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Griggs moves on

JUDITH GRIGGS, the chief executive of the Australian Grand Prix Corporation, is to leave the job after this year's event. She will return to London and is expected to continue her motor racing career in Europe, probably working with Bernie Ecclestone in an organizational role in one of his operations.

Griggs has proved herself to be a very able administrator and has handled the difficult job in Melbourne with great skill. She has been involved in Grand Prix racing since 1986 when she worked in the legal department of the Australian GP in Adelaide. In 1989 Ecclestone asked her if she would like to work for his organization in London and she spent the next four years on his staff.

When Ecclestone concluded the deal for Melbourne to run the Australian Grand Prix he asked Griggs is she would like to be in charge and she ran the event from its inception, building it into a world-class event, despite a great deal of opposition in Melbourne.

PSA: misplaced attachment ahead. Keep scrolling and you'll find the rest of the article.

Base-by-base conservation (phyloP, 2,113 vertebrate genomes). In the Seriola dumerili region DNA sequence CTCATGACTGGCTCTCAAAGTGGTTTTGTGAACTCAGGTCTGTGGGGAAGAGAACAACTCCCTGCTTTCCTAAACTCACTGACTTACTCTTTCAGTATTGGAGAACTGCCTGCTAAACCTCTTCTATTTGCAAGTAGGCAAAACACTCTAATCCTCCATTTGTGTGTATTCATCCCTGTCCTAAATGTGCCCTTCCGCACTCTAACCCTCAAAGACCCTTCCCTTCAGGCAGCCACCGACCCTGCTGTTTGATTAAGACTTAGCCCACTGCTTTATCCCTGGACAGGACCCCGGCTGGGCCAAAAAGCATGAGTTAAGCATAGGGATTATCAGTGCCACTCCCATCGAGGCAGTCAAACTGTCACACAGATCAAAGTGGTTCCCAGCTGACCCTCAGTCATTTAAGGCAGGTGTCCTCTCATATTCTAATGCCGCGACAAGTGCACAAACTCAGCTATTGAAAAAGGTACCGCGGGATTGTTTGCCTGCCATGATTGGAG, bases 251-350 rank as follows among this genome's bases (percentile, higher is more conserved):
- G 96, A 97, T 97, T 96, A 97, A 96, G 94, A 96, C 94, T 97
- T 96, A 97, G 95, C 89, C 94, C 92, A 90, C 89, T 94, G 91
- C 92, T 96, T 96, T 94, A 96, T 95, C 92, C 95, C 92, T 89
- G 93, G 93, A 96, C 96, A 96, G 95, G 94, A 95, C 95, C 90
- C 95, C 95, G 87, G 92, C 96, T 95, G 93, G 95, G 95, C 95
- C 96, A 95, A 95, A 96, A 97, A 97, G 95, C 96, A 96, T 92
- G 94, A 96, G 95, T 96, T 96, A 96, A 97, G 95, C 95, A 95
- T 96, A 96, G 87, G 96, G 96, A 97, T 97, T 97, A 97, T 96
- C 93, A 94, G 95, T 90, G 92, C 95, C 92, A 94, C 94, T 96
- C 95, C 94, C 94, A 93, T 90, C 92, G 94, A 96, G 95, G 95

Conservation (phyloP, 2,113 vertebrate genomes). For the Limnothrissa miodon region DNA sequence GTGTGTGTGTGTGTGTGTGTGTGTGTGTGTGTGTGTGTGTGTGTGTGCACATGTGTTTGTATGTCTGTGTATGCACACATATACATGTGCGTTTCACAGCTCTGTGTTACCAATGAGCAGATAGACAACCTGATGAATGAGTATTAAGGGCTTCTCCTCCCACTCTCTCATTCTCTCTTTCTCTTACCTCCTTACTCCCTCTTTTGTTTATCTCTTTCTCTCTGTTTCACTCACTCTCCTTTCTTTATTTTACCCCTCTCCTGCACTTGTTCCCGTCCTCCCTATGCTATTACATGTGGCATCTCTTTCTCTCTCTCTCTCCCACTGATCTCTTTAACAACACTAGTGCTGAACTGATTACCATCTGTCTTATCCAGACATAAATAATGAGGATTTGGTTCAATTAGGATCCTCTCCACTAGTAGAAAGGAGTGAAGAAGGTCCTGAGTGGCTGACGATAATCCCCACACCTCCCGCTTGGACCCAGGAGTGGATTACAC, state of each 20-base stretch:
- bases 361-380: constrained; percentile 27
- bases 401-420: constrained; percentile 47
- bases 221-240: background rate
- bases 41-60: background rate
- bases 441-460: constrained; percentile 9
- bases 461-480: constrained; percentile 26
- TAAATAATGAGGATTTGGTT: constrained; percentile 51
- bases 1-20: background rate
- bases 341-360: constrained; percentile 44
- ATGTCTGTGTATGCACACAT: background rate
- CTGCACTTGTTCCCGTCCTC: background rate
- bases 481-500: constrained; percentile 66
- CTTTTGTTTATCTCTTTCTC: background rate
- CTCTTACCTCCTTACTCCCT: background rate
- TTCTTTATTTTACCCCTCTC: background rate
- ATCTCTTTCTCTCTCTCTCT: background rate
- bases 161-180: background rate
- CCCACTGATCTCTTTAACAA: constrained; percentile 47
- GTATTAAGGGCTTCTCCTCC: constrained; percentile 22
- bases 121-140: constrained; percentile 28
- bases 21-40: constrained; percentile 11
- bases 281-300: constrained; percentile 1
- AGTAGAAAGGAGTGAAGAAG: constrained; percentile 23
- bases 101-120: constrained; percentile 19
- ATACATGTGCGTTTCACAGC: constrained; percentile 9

Griggs will be succeeded as chief executive by her deputy John Harnden, a 32-year-old civil engineer who has been involved in motor racing for nine years, having been drawn into the sport through Kinhill Engineering, an Australian firm which has been involved in a variety of F1 projects in recent years.

Harnden was track manager at Adelaide before joining the team in Melbourne but has also been involved in the design of the Zhuhai International Circuit in China and in feasibility studies for races in Malaysia and Argentina.

It is ironic that in the week that Griggs announced her departure the remnants of the Save Albert Park protest group launched a new campaign to try to convince Melbourne that the Grand Prix should be moved out of the city. About 150 protesters occupied one of the sites where work has begun on the preparations for this year's race in Melbourne.

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